July 19 (Reuters) - Advertisers could cut their spending on cable networks by 4 percent as part of a trend that is shifting ad dollars to the Internet, the Wall Street Journal reported.
The newspaper on Friday cited Procter & Gamble, the largest U.S. ad-buyer, and General Motors among the companies scaling back their television advertising.
The Journal cited sources familiar with the situation as saying the amount of advertising dollars committed to cable networks in this month’s advance ad-selling season known as the “upfront” would be 4 percent lower than last year. Analysts and industry executives had previously expected an increase of as much as 5 percent and such a downturn would be the biggest decline since 2009.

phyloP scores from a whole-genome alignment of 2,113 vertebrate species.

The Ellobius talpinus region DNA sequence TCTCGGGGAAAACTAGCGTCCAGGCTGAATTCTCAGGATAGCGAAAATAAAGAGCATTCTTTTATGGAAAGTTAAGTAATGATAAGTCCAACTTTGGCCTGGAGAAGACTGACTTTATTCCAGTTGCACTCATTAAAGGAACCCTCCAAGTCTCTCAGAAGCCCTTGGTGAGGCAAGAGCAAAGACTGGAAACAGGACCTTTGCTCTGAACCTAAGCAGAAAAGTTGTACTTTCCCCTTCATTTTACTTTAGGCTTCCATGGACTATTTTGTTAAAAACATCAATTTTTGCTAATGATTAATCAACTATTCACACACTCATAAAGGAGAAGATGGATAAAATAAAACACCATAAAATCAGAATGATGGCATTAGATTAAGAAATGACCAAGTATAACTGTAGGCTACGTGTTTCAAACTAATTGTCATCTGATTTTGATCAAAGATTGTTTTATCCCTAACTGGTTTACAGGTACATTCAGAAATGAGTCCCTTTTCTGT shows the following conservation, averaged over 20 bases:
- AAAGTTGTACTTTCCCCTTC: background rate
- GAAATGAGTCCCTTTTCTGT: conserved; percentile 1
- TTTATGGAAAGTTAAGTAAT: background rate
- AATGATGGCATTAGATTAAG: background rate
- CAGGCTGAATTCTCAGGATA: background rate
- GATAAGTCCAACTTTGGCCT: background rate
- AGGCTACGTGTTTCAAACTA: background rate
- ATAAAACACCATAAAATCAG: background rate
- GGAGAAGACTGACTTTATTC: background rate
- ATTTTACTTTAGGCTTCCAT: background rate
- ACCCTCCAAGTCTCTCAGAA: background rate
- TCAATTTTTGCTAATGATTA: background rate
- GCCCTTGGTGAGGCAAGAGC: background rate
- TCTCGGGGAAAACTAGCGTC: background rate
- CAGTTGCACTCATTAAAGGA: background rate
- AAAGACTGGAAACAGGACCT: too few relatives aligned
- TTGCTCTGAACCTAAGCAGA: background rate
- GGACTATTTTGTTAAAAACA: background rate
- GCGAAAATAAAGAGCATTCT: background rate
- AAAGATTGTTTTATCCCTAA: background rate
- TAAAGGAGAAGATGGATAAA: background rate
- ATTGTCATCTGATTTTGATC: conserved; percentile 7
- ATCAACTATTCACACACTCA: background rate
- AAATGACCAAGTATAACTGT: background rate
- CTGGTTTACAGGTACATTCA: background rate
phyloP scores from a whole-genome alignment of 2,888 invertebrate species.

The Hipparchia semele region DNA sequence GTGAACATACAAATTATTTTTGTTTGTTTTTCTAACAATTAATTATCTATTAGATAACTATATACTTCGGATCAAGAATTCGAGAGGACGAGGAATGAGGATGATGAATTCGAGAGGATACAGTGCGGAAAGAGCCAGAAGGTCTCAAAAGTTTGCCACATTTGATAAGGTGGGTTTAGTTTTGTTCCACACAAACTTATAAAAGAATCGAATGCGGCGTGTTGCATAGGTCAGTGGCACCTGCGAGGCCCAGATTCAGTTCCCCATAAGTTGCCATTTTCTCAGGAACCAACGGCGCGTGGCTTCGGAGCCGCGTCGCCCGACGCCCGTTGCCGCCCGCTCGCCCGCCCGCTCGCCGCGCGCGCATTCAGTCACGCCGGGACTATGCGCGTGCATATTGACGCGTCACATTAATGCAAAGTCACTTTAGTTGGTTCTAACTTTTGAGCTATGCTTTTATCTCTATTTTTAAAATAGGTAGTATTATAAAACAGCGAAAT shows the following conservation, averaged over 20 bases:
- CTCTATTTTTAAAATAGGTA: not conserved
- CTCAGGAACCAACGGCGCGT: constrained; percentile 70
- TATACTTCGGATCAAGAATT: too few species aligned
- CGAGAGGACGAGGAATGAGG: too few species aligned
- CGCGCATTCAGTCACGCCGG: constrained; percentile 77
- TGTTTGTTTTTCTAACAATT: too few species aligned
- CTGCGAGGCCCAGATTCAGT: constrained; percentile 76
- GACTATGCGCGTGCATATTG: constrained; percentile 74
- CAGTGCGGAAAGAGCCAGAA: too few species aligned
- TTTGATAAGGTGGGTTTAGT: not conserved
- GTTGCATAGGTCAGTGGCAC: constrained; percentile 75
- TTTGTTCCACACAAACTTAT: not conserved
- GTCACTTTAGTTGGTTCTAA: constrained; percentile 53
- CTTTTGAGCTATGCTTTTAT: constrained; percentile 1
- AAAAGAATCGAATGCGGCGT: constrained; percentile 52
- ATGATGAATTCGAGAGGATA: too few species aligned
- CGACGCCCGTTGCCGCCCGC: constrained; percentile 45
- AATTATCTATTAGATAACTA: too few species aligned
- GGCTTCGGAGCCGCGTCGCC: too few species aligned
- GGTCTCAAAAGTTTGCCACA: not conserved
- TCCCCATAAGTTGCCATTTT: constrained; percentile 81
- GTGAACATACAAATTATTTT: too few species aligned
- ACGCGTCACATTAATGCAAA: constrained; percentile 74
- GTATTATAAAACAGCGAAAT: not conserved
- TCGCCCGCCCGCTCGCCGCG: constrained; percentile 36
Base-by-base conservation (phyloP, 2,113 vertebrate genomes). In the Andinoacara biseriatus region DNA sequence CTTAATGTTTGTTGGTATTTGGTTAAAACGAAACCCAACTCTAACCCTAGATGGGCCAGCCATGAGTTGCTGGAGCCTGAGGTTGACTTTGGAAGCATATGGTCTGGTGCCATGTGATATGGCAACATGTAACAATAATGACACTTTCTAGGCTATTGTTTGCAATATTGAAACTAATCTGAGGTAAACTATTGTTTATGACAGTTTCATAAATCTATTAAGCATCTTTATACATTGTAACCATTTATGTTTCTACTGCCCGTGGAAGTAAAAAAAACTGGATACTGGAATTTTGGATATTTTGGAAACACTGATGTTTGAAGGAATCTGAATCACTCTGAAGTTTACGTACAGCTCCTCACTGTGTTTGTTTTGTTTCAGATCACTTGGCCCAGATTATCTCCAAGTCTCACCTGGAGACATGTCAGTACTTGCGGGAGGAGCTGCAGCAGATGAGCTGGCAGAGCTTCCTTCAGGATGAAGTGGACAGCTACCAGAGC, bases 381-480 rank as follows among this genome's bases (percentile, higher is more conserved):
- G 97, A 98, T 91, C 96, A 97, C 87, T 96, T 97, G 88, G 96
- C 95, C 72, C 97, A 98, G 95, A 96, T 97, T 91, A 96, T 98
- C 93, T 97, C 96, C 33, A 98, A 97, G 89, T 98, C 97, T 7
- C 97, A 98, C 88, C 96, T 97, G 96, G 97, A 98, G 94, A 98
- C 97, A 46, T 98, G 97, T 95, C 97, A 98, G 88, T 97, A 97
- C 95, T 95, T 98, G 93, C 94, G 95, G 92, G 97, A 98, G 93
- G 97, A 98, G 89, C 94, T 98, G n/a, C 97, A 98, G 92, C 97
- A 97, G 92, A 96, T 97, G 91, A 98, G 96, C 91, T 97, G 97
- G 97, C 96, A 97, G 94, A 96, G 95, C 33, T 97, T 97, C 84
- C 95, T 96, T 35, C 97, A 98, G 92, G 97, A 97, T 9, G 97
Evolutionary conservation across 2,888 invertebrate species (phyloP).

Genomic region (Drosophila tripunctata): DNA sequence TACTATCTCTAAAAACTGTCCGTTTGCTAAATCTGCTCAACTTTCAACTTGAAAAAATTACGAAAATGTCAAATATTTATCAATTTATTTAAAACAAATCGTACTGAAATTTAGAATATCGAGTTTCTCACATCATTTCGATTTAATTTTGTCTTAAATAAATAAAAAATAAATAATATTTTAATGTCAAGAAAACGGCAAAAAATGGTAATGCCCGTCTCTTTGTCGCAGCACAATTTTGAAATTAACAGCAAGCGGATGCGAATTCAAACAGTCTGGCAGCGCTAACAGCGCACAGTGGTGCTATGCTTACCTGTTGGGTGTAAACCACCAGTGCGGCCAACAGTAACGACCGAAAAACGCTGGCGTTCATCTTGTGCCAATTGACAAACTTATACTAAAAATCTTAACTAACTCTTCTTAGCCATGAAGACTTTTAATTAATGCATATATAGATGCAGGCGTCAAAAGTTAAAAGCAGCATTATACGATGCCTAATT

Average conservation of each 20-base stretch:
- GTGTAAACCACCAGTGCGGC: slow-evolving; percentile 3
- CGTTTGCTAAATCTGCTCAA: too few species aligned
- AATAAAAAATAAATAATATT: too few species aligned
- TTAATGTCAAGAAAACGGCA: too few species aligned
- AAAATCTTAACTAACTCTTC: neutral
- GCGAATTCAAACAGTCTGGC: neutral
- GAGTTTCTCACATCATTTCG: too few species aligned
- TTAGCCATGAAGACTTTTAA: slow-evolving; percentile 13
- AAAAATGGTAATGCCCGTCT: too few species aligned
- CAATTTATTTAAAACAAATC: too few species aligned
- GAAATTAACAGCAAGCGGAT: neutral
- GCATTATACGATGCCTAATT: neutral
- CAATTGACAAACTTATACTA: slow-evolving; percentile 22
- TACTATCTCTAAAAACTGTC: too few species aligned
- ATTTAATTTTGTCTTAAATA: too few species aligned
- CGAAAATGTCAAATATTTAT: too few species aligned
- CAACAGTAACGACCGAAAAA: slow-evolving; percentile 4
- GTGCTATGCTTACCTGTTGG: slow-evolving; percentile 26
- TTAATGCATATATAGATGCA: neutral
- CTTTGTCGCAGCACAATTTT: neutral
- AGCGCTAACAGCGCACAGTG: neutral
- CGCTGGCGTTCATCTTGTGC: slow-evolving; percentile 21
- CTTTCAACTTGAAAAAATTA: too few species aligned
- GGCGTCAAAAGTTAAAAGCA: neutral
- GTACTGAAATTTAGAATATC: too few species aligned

The report said Comcast Corp, which owns NBCUniversal, was an exception to the downturn as it increased its ad dollars compared to last year’s “upfronts.”
While cable networks had been strong in overall television ad business, those owned by media companies such as Time Warner , Walt Disney Co, 21st Century Fox and Viacom Inc have suffered sagging ratings lately.
The cable cutbacks reflect a shift of advertising money to digital media, although the move is relatively small so far, the Journal said.
“Digital has finally begun to take a bite out of national TV budgets,” said one media buyer.
Advertisers also are concerned about the state of the U.S. economy and executives and ad buyers said some companies did not buy in the “upfronts” because they want to wait before committing, the Journal said. (Writing by Bill Trott; Editing by Rosalind Russell)